Of course, I was just a young un and so ready to
believe . . . I almost didn’t go forward, thinking that was I to turn off the
lantern and go back to the house, Baby Jesus would still be there and I could
hold that memory in my heart forever, rather than finding out it was a trick of
the light or some such.
But at last I had to look. I held my breath and crept
forward betwixt the cow and the mule to look in the manger. . .
Let me wipe off my glasses on my apron – they’ve got fogged up somehow. . .
You get to be my age, honey, and so much that you loved is gone . . . but for the memories. I picture it like walking down a long hallway and they's doors on both sides. I can go down a ways and find Cletus, cutting a shine over some new playtoy, or I can go back a mite farther and find Luther and me on a certain snowy night . . .
Course, there's some doors I don't never open -- those lead to the bad memories -- but this one about my Christmas with Granny Beck is mostly all good.
So this was the way of it. I tiptoed up to the manger
and shone my battery lantern on the hay, dreading to find that what I’d thought
was Baby Jesus a-waving at me was a possum or some other varmint. And lo and
behold, when I got close enough to see right into the hay, I like to fell
down on that hard clay floor.
There, laying in the hay, just like Baby Jesus, was a baby doll with one arm raised up. I just stood there staring, my
mouth hanging open and the tears starting to come.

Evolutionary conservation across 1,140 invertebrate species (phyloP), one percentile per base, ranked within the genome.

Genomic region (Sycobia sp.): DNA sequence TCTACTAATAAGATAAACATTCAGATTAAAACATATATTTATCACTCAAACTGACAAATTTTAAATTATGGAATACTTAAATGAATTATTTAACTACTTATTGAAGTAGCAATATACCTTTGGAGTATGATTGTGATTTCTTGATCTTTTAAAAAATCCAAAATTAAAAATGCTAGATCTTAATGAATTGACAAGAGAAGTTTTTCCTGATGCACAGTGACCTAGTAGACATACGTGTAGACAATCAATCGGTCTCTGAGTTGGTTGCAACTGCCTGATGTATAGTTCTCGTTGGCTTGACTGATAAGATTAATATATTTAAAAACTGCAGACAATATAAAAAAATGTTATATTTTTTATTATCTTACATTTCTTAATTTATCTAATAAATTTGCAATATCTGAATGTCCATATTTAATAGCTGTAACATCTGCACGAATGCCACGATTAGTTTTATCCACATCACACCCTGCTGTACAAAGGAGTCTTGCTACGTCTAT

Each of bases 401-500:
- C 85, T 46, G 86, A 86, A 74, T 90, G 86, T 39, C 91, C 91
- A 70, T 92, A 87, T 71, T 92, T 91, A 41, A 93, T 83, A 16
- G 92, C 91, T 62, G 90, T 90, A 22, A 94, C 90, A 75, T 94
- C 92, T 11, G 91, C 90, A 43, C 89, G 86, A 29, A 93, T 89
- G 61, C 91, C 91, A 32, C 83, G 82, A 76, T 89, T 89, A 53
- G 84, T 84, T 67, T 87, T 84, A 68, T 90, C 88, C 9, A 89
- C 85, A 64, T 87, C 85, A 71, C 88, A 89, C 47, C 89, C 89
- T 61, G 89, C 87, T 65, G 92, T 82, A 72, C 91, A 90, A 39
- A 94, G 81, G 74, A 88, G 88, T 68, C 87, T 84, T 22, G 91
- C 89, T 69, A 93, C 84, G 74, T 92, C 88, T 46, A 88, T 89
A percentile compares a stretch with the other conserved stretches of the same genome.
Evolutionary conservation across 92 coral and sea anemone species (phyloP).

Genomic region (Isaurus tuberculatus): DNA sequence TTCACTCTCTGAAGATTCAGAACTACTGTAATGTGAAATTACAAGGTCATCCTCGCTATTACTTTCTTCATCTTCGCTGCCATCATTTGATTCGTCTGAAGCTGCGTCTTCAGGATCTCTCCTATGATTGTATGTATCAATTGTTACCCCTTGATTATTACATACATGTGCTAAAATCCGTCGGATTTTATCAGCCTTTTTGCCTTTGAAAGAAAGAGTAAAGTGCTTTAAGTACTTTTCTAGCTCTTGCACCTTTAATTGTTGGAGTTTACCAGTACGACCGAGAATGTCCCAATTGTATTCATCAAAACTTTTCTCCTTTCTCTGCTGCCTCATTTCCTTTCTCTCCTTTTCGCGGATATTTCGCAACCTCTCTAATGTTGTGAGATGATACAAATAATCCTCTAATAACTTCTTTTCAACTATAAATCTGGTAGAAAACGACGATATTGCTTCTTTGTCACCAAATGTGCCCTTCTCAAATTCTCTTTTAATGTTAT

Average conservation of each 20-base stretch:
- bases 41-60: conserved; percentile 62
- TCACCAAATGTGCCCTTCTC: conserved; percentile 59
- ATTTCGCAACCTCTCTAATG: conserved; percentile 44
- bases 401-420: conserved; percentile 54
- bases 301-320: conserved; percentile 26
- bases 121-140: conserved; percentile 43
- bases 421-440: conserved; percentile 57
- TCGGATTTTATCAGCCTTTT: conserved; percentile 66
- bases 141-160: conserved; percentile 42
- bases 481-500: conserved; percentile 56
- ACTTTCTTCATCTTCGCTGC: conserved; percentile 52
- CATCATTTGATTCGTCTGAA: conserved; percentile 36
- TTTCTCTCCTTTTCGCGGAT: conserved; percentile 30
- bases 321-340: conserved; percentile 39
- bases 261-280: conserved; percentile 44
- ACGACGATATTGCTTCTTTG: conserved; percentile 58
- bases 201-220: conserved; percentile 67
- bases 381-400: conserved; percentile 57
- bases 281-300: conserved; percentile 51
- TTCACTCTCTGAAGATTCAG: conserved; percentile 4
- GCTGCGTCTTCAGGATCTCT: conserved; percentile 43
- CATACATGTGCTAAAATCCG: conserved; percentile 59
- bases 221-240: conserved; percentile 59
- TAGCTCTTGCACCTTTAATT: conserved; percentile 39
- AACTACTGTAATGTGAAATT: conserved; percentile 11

You see, I hadn’t never had a real doll – it was hard
times, like I said, and there weren’t no money for play toys. I had made dollies out of old
corn cobs that I wrapped in leaves for blankets but oh! how I had always wished
I could have a real doll. And here one was, just a-waving at me.
Well, honey, I snatched that thing up and took off
running for the house to show Granny Beck. I was so stirred up that I forgot to
be quiet but it didn’t matter – Mama was in her bed and snoring like one thing.
In the little back room, Granny Beck was setting up against her pillow, just
waiting for me.
I went straight
to her. ‘Granny Beck,’ I whispered, ‘Poll and Nell was kneeling down, just like
‘I knowed they would be,’ she whispered back at me.
‘Crawl in under the covers with me, honey; you must be most froze to death.’
I crawled in beside her and showed her the baby doll.
‘And looky what was in the manger – the prettiest baby
doll you ever did see – just like the ones in the wish book. Do you reckon Santy
Claus could of left it for me? He ain’t never come here afore . . .’
Granny Beck put her arm around me and hugged me close.
‘Why, child,’ says she, ‘I’m as sure of it as anything . . .’
Now as I grew older, I begun to wonder how that baby
doll got there. I knowed for certain it weren’t my mama’s doing and, even if
somehow she had made out to order that doll, Granny Beck weren’t able to walk
as far as the barn. I asked her about it a few years later -- not long before
she passed away but she just said she didn’t know a thing about it. And I
reckon it suits me to leave it at that.
No, I don’t have that doll anymore. I kept it hidden
for a time but one day Mama found it when she was rummaging around after some
old clothes. She took on something awful, saying I must have stole it. . . . I tried to tell her how I found it but she
called me a liar and a thief and threw my baby doll in the fire. I cried to see
it swivel up and turn to ash. . .
Oh, honey, now don’t you cry too. I shouldn’t of told you that last part. But what you got to see is that I still have what
matters . . .
I still have the memory of that night – the way the
stars hung so low, the sparkle of the frost on the dead grass and the bare tree limbs, the smell of
that barn stall, the sound of the critters breathing, and the wonder and the
magic of it all.
And I can still feel Granny Beck’s arm around me and how nice
it felt to lay there warm beside her with my baby doll from Santa . . . ain’t
no one can take that from me.